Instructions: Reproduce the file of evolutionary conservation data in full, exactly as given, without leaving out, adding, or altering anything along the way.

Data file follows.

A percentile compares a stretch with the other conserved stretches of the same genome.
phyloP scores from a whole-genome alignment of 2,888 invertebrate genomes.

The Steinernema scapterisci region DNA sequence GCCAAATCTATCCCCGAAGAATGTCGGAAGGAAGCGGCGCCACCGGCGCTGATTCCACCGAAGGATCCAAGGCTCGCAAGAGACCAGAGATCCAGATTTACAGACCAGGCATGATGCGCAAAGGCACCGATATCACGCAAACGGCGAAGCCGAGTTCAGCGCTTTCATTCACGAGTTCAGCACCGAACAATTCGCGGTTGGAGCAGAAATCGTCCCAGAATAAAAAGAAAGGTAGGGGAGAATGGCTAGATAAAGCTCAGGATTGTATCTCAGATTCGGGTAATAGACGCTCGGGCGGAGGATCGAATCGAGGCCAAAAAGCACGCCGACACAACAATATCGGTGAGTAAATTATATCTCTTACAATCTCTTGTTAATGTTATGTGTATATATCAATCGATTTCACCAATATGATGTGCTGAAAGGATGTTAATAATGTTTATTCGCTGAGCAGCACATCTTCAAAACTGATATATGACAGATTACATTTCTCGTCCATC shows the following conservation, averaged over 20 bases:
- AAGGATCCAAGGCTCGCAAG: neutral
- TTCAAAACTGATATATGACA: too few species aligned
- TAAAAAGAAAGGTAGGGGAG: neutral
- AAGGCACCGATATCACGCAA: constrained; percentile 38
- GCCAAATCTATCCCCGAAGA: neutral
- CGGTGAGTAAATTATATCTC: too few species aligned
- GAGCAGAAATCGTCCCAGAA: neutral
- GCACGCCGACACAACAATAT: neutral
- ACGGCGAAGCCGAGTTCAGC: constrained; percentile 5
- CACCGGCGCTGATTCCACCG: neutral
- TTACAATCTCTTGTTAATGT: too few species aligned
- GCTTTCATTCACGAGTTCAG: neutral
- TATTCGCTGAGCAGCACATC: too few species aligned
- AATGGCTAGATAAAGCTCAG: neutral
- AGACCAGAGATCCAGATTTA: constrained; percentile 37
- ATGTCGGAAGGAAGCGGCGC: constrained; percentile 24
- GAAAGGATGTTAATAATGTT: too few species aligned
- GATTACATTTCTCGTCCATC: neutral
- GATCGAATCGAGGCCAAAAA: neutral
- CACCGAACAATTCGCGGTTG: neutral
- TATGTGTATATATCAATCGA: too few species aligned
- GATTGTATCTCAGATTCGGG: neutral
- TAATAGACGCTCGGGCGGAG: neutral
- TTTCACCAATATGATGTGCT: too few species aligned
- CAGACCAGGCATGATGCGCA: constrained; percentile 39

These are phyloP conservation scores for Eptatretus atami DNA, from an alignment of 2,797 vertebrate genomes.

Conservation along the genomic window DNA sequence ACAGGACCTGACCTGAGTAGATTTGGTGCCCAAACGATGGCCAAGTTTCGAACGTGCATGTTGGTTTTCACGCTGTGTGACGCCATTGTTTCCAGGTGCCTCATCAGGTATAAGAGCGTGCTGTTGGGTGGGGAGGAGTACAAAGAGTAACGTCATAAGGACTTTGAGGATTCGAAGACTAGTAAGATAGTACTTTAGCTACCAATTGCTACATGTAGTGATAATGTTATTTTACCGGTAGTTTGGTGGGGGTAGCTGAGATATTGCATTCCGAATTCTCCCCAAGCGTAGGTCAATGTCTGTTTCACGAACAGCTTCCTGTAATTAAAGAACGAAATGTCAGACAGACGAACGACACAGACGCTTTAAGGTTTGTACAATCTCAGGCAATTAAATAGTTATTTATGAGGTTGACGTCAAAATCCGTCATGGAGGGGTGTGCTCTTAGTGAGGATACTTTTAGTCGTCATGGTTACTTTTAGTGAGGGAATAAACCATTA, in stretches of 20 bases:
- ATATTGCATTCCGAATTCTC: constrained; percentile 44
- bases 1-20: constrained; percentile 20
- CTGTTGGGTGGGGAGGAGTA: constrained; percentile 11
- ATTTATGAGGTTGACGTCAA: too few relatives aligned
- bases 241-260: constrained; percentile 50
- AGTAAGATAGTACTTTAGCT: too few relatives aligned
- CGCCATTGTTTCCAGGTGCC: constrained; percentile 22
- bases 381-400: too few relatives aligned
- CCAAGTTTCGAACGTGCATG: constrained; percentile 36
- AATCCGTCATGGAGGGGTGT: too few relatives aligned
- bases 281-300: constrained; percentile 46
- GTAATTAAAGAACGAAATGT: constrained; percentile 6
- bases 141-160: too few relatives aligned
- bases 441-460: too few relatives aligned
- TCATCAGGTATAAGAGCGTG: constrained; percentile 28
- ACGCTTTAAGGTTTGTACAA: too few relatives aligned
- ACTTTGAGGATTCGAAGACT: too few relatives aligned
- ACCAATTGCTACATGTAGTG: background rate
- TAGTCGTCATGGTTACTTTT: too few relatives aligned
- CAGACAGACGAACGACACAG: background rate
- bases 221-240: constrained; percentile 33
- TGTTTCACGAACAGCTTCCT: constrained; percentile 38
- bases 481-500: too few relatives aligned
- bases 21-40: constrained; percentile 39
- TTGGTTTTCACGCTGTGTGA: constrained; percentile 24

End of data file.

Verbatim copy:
A percentile compares a stretch with the other conserved stretches of the same genome.
phyloP scores from a whole-genome alignment of 2,888 invertebrate genomes.

The Steinernema scapterisci region DNA sequence GCCAAATCTATCCCCGAAGAATGTCGGAAGGAAGCGGCGCCACCGGCGCTGATTCCACCGAAGGATCCAAGGCTCGCAAGAGACCAGAGATCCAGATTTACAGACCAGGCATGATGCGCAAAGGCACCGATATCACGCAAACGGCGAAGCCGAGTTCAGCGCTTTCATTCACGAGTTCAGCACCGAACAATTCGCGGTTGGAGCAGAAATCGTCCCAGAATAAAAAGAAAGGTAGGGGAGAATGGCTAGATAAAGCTCAGGATTGTATCTCAGATTCGGGTAATAGACGCTCGGGCGGAGGATCGAATCGAGGCCAAAAAGCACGCCGACACAACAATATCGGTGAGTAAATTATATCTCTTACAATCTCTTGTTAATGTTATGTGTATATATCAATCGATTTCACCAATATGATGTGCTGAAAGGATGTTAATAATGTTTATTCGCTGAGCAGCACATCTTCAAAACTGATATATGACAGATTACATTTCTCGTCCATC shows the following conservation, averaged over 20 bases:
- AAGGATCCAAGGCTCGCAAG: neutral
- TTCAAAACTGATATATGACA: too few species aligned
- TAAAAAGAAAGGTAGGGGAG: neutral
- AAGGCACCGATATCACGCAA: constrained; percentile 38
- GCCAAATCTATCCCCGAAGA: neutral
- CGGTGAGTAAATTATATCTC: too few species aligned
- GAGCAGAAATCGTCCCAGAA: neutral
- GCACGCCGACACAACAATAT: neutral
- ACGGCGAAGCCGAGTTCAGC: constrained; percentile 5
- CACCGGCGCTGATTCCACCG: neutral
- TTACAATCTCTTGTTAATGT: too few species aligned
- GCTTTCATTCACGAGTTCAG: neutral
- TATTCGCTGAGCAGCACATC: too few species aligned
- AATGGCTAGATAAAGCTCAG: neutral
- AGACCAGAGATCCAGATTTA: constrained; percentile 37
- ATGTCGGAAGGAAGCGGCGC: constrained; percentile 24
- GAAAGGATGTTAATAATGTT: too few species aligned
- GATTACATTTCTCGTCCATC: neutral
- GATCGAATCGAGGCCAAAAA: neutral
- CACCGAACAATTCGCGGTTG: neutral
- TATGTGTATATATCAATCGA: too few species aligned
- GATTGTATCTCAGATTCGGG: neutral
- TAATAGACGCTCGGGCGGAG: neutral
- TTTCACCAATATGATGTGCT: too few species aligned
- CAGACCAGGCATGATGCGCA: constrained; percentile 39

These are phyloP conservation scores for Eptatretus atami DNA, from an alignment of 2,797 vertebrate genomes.

Conservation along the genomic window DNA sequence ACAGGACCTGACCTGAGTAGATTTGGTGCCCAAACGATGGCCAAGTTTCGAACGTGCATGTTGGTTTTCACGCTGTGTGACGCCATTGTTTCCAGGTGCCTCATCAGGTATAAGAGCGTGCTGTTGGGTGGGGAGGAGTACAAAGAGTAACGTCATAAGGACTTTGAGGATTCGAAGACTAGTAAGATAGTACTTTAGCTACCAATTGCTACATGTAGTGATAATGTTATTTTACCGGTAGTTTGGTGGGGGTAGCTGAGATATTGCATTCCGAATTCTCCCCAAGCGTAGGTCAATGTCTGTTTCACGAACAGCTTCCTGTAATTAAAGAACGAAATGTCAGACAGACGAACGACACAGACGCTTTAAGGTTTGTACAATCTCAGGCAATTAAATAGTTATTTATGAGGTTGACGTCAAAATCCGTCATGGAGGGGTGTGCTCTTAGTGAGGATACTTTTAGTCGTCATGGTTACTTTTAGTGAGGGAATAAACCATTA, in stretches of 20 bases:
- ATATTGCATTCCGAATTCTC: constrained; percentile 44
- bases 1-20: constrained; percentile 20
- CTGTTGGGTGGGGAGGAGTA: constrained; percentile 11
- ATTTATGAGGTTGACGTCAA: too few relatives aligned
- bases 241-260: constrained; percentile 50
- AGTAAGATAGTACTTTAGCT: too few relatives aligned
- CGCCATTGTTTCCAGGTGCC: constrained; percentile 22
- bases 381-400: too few relatives aligned
- CCAAGTTTCGAACGTGCATG: constrained; percentile 36
- AATCCGTCATGGAGGGGTGT: too few relatives aligned
- bases 281-300: constrained; percentile 46
- GTAATTAAAGAACGAAATGT: constrained; percentile 6
- bases 141-160: too few relatives aligned
- bases 441-460: too few relatives aligned
- TCATCAGGTATAAGAGCGTG: constrained; percentile 28
- ACGCTTTAAGGTTTGTACAA: too few relatives aligned
- ACTTTGAGGATTCGAAGACT: too few relatives aligned
- ACCAATTGCTACATGTAGTG: background rate
- TAGTCGTCATGGTTACTTTT: too few relatives aligned
- CAGACAGACGAACGACACAG: background rate
- bases 221-240: constrained; percentile 33
- TGTTTCACGAACAGCTTCCT: constrained; percentile 38
- bases 481-500: too few relatives aligned
- bases 21-40: constrained; percentile 39
- TTGGTTTTCACGCTGTGTGA: constrained; percentile 24